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Local news remains as important as ever

Local news remains as important as ever

Dear Readers and Advertisers  


I am sorry to inform you that the Macon County News & Shopping Guide after 40 years has stopped publishing. Our last edition was July 27, 2023. 

I want to thank all of our readers and advertisers for all of your support over these many years. It was a pleasure doing business with you and I wish you all well.  

Owner and Publisher,

Betsey Gooder

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From the Macon County News website 

Yes, a newspaper over in Macon County just became a data point in a growing trend in the United States, that of newspapers that have closed in recent years. The Macon County News is the first that has been around that long that has closed in our region, but I’m certain they won’t be the last. Across this country there are many communities that have no media outlets producing local news.

Steven Waldman, president of Rebuild Local News and a co-founder of Report for America, wrote about this trend in the most recent issue of the Atlantic magazine:

You’ve probably read about the collapse of local news over the past two decades. On average, two newspapers close each week. Some 1,800 communities that used to have local news now don’t. Many of the papers still hanging on are forced to make do with skeleton staffs as their owners, often private-equity firms, seek to cut costs. The number of newspaper newsroom employees dropped by 57 percent from 2008 to 2020, according to a Pew Research study, leading to thousands of “ghost newspapers” that barely cover their community.

All the newspapers in this region are competitors to The Smoky Mountain News, but in other vitally important ways we are passengers on the same ship. As for-profit businesses, we are all navigating a fast-changing marketplace for what we produce. Our print products are still viable, producing news valuable to the region. We help many small and large businesses get their message out through our advertisements. But many people only read our digital platforms. That leads to hundreds of thousands of pageviews per month, but the revenue from those views aren’t as robust as we’d like — something every news producing business deals with.

The big boys — Meta and Google, primarily — retain a great majority of the money that goes to online advertising. We and other media outlets are getting a share, but not what is necessary to survive if that were the only source of dollars. 

In his article, Waldman shows that having local newspapers actually saves citizens money. He cited a book called “Democracy’s Detectives: The Economics of Investigative Journalism,by Stanford professor James Hamilton. One of the examples cited by Hamilton was a series of articles by The Raleigh News and Observer:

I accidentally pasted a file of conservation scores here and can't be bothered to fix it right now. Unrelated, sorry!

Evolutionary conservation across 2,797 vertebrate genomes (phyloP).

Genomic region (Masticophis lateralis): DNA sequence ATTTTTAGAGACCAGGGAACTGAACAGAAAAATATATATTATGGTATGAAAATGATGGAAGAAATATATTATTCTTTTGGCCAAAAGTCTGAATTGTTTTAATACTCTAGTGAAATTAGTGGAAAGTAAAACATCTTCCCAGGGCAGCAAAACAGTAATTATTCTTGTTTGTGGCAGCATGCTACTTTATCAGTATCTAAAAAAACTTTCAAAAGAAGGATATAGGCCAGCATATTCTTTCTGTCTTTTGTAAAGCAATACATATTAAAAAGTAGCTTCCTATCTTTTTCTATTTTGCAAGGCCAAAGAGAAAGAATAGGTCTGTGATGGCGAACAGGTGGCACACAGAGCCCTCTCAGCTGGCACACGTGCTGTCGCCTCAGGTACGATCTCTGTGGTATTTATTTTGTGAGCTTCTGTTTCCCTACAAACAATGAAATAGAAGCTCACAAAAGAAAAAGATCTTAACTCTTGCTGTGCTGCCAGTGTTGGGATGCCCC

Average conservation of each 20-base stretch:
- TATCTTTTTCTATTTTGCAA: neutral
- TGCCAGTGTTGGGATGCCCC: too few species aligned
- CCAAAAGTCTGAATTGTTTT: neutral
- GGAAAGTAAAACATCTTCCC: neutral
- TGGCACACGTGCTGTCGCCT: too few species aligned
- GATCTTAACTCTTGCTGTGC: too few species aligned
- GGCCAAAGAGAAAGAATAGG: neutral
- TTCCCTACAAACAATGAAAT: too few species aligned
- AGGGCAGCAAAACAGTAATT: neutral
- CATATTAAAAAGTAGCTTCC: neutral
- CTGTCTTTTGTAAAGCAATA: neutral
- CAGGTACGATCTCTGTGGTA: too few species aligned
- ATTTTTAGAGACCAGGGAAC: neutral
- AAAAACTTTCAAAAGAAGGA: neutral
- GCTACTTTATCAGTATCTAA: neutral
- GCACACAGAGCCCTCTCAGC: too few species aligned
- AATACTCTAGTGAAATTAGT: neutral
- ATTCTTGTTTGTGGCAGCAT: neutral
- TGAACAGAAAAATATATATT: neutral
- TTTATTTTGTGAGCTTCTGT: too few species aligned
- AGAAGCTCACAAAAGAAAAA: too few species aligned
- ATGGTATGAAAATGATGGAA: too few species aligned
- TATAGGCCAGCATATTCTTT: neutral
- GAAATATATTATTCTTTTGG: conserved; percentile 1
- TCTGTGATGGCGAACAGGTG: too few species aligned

…. a series by the Raleigh News & Observer that found that, because the state criminal-justice system didn’t adequately keep track of those under supervision, 580 people on probation in North Carolina killed someone from 2000 to 2008. After the state implemented reforms, murders committed by people on probation declined. Applying the statistical “value of human life” used by the U.S. Department of Transportation, Hamilton concluded that society saved about $62 million in just the first year after the policy changes. The series cost only about $200,000 to produce.

 Waldman’s group — Rebuild Local News — has been arguing for a federal tax credit for companies that employ real journalists and another tax break for small businesses that advertise with local news organizations. If these measures pass, it would provide a boost to local news organizations of all types, which would in turn be good for communities across the nation.

I can say that with conviction — it would be good for communities across the nation. I’ve been a journalist in North Carolina since 1987, and I’ve witnessed and been a part of many important issues and projects in which reporters and newspapers have played a huge role. In just the last few months, we’ve seen how news outlets have helped in holding Pactiv Evergreen responsible to employees, to Canton and to the environment as they closed their paper mill.

News reporting gives local people power. It’s not about us — reporters and editors and such — it’s about arming the citizenry with knowledge about their towns and counties, their elected leaders and their communities so they can make informed choices. If that keeps happening, Western North Carolina remains a great place to live. If more news outlets go the way of the Macon County News, well, it won’t be good. That’s a promise.

(Scott McLeod can be reached at This email address is being protected from spambots. You need JavaScript enabled to view it.)


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